Following this, Trusted Firmware-M will be made available as an open source project from April 2018. This software will develop more features and evolve. It is being provided under a permissive licence and can be run on an Arm development board. In terms of development boards, there are a couple of options available, such as Arm Musca-A1 test chip board, the first PSA development platform. In addition to this, one can use the Arm MPS2 FPGA board, or simulate on a Fixed Virtual Platform (FVP).
Later, we will provide non-confidential access to architecture specifications, such as the PSA Firmware Framework (PSA-FF) document that describes the basic software architecture, concepts and language around PSA. This document is at the heart of PSA and provides the next level of technical detail.
Not yet, as our focus is currently on M-Profile. PSA is fundamentally independent of architecture, but we have prioritised the M-Profile. We will later provide details for IoT devices based on the Arm Cortex-A cores.
At the highest levels PSA is architecture-agnostic, however, we are addressing Arm Cortex-M initially, with Trusted Firmware-M.
PSA doesn't yet look at this kind of threat, but we would like to provide guidance on this in the future. PSA is an ongoing journey that will evolve and increase in scope.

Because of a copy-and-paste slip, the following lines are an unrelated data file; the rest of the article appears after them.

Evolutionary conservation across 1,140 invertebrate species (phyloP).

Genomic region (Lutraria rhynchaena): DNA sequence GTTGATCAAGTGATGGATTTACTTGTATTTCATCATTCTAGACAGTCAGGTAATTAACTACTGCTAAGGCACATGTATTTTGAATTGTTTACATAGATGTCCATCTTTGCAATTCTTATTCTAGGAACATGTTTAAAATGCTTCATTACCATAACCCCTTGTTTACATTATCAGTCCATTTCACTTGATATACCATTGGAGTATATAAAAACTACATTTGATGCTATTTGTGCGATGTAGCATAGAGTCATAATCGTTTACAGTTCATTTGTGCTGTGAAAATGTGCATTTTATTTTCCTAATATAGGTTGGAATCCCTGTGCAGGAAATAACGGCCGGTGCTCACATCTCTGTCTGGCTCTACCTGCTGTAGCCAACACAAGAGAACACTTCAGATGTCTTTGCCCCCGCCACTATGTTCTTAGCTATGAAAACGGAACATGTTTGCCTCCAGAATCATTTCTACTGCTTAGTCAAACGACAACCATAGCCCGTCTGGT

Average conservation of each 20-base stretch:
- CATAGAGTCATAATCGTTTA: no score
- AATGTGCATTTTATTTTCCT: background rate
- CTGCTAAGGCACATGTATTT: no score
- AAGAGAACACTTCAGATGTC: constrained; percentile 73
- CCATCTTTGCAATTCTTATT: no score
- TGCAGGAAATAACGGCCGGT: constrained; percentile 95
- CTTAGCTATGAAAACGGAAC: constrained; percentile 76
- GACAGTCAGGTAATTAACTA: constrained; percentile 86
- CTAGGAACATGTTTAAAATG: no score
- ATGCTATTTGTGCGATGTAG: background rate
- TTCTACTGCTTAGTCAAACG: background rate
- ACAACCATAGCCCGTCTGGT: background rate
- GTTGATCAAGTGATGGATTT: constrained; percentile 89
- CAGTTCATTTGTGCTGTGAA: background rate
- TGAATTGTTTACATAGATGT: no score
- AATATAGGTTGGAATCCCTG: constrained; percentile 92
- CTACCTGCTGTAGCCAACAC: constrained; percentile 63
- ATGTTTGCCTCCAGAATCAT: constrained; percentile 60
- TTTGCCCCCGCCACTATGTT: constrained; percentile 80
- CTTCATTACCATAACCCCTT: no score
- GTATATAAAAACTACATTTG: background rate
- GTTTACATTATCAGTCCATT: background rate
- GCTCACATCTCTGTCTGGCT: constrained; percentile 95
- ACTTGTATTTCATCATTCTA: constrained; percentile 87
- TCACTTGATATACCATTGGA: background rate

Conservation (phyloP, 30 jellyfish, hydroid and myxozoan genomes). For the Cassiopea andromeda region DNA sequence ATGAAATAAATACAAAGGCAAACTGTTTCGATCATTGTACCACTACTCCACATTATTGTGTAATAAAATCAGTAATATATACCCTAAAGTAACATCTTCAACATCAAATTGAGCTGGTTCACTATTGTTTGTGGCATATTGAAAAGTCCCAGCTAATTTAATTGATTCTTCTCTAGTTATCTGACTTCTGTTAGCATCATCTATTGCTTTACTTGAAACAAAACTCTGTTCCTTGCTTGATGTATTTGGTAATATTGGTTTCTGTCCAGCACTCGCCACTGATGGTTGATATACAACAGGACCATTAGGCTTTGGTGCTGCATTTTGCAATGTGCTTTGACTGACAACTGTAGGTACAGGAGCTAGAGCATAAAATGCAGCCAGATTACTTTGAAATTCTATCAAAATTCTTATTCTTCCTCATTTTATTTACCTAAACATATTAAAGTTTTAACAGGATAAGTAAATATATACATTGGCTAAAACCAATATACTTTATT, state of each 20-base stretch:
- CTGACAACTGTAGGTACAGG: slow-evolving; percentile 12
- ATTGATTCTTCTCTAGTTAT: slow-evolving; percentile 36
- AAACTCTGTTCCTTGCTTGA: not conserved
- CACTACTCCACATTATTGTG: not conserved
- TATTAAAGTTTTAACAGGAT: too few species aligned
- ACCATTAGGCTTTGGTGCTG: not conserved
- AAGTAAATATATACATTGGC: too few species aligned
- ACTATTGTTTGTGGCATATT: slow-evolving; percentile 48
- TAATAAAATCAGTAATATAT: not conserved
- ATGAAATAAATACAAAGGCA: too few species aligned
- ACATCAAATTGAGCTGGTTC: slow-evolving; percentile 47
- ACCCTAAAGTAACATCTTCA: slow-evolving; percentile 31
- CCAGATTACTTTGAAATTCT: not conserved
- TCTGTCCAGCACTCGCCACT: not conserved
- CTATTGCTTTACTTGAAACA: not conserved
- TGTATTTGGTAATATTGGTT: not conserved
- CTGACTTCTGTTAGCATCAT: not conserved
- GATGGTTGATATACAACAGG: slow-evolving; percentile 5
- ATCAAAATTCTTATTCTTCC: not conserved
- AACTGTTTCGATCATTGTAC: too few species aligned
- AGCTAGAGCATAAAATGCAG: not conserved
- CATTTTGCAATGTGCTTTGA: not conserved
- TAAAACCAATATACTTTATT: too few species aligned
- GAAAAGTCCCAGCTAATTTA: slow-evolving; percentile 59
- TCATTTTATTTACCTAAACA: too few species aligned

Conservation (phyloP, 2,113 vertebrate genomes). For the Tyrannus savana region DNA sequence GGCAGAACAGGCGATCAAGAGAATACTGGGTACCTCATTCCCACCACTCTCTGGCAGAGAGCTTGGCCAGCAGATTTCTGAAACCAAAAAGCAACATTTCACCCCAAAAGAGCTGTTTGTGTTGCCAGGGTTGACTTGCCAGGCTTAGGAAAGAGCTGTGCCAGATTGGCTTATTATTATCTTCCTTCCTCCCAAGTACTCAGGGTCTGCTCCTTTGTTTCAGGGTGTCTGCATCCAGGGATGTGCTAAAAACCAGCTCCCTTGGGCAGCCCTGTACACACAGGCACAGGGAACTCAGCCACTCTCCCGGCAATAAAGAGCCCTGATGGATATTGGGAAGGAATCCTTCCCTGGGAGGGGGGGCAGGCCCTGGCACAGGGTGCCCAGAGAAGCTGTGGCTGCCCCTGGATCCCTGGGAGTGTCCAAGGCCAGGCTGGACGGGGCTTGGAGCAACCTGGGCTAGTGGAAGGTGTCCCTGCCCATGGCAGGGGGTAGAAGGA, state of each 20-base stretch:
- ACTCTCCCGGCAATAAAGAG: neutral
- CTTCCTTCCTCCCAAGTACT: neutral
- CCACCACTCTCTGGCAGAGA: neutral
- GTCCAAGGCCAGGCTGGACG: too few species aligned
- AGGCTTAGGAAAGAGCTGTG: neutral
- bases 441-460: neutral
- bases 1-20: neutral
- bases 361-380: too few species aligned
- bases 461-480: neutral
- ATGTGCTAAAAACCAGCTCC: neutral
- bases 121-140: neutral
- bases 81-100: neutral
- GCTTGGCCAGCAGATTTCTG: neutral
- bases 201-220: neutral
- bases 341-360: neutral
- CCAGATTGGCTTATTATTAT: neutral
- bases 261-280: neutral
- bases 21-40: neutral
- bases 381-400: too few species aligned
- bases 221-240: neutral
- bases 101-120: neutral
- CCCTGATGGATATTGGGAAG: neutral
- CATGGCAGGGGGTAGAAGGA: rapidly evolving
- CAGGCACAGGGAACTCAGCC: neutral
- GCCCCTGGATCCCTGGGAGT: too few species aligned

In general, hardware-based security will offer stronger mitigations against scalable attacks and will be easier to validate. However, the advantages of software flexibility and its ability to implement complex functions more easily means that, in practice, both approaches should be used. PSA takes the approach of security by separation, where software functions are able to use hardware support to be isolated from each other and thus reduce the opportunities available to malware.
Yes, the system hardware requirements (TBSA-M) guide how power controls should be handled and what should allow access to them. For instance, should they be allowed access from the non-secure or secure side etc. Normally, we’d expect things like regulators to only be controlled from the secure side.
PSA does address some lightweight hardware attacks. For instance, looking at the signals going in and out of an SoC, but it does not address lab attacks.
Arm is contributing PSA to the community and ecosystem. In future, it will be included in products produced by the Arm ecosystem. We have absorbed the development cost because we want people to implement more secure chips and devices – the IoT will not succeed without this kind of joined-up and collaborative thinking.